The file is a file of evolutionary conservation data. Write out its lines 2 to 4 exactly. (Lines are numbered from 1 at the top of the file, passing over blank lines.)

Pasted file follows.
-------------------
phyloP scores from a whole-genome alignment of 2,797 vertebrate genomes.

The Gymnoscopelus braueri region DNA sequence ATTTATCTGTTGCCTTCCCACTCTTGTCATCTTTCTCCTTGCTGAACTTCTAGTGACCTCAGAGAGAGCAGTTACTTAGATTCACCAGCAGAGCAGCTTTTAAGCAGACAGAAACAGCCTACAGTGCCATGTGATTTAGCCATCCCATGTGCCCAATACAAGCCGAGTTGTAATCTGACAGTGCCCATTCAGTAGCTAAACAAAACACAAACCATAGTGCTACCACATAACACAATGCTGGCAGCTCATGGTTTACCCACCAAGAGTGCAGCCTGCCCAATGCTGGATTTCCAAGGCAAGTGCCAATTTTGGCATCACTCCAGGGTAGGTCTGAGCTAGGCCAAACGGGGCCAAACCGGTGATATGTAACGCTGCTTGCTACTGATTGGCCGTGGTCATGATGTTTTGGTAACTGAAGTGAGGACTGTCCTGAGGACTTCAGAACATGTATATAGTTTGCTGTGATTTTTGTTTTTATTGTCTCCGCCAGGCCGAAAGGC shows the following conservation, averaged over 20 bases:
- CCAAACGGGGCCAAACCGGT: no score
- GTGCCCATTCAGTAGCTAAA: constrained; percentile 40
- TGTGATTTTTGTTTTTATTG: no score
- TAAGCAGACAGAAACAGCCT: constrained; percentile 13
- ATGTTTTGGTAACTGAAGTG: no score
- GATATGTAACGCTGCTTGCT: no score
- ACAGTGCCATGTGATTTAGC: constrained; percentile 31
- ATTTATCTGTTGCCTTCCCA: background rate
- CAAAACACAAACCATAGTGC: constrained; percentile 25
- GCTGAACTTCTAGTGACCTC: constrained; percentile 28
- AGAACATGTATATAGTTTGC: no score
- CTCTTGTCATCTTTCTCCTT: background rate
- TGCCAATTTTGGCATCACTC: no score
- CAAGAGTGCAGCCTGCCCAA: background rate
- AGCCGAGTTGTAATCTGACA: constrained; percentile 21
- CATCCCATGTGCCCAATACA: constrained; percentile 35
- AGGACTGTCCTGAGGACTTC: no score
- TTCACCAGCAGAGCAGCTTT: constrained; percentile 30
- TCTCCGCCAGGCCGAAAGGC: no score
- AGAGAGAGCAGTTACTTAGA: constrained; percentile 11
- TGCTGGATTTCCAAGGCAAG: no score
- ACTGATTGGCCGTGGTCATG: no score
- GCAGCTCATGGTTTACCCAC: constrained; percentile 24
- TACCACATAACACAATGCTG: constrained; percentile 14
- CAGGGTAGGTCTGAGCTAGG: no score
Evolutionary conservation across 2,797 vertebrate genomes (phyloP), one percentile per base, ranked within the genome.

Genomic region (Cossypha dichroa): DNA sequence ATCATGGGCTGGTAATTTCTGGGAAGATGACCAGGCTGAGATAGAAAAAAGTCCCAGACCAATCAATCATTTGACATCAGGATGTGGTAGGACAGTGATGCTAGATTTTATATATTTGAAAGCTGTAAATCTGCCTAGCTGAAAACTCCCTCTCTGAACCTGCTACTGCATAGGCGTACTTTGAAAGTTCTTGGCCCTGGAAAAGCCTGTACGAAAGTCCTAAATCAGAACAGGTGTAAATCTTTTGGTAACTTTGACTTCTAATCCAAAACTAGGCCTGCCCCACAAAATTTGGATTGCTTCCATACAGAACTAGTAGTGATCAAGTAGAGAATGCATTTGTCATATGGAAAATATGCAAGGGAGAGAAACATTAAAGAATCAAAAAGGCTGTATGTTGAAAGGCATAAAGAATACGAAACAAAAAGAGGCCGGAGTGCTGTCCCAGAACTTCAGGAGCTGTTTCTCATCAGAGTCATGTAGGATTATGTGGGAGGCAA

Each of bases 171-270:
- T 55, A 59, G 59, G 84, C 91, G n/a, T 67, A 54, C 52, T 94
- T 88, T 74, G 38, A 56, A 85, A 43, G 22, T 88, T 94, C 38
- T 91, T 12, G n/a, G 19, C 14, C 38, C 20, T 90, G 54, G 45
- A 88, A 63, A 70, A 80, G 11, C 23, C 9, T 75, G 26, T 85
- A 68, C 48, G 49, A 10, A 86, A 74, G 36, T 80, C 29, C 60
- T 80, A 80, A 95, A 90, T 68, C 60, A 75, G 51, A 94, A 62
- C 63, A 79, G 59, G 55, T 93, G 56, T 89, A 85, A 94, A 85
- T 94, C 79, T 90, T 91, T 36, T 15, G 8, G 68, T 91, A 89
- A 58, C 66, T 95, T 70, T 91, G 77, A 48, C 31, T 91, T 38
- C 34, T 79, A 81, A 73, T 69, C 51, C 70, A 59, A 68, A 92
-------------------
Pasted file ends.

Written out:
The Gymnoscopelus braueri region DNA sequence ATTTATCTGTTGCCTTCCCACTCTTGTCATCTTTCTCCTTGCTGAACTTCTAGTGACCTCAGAGAGAGCAGTTACTTAGATTCACCAGCAGAGCAGCTTTTAAGCAGACAGAAACAGCCTACAGTGCCATGTGATTTAGCCATCCCATGTGCCCAATACAAGCCGAGTTGTAATCTGACAGTGCCCATTCAGTAGCTAAACAAAACACAAACCATAGTGCTACCACATAACACAATGCTGGCAGCTCATGGTTTACCCACCAAGAGTGCAGCCTGCCCAATGCTGGATTTCCAAGGCAAGTGCCAATTTTGGCATCACTCCAGGGTAGGTCTGAGCTAGGCCAAACGGGGCCAAACCGGTGATATGTAACGCTGCTTGCTACTGATTGGCCGTGGTCATGATGTTTTGGTAACTGAAGTGAGGACTGTCCTGAGGACTTCAGAACATGTATATAGTTTGCTGTGATTTTTGTTTTTATTGTCTCCGCCAGGCCGAAAGGC shows the following conservation, averaged over 20 bases:
- CCAAACGGGGCCAAACCGGT: no score
- GTGCCCATTCAGTAGCTAAA: constrained; percentile 40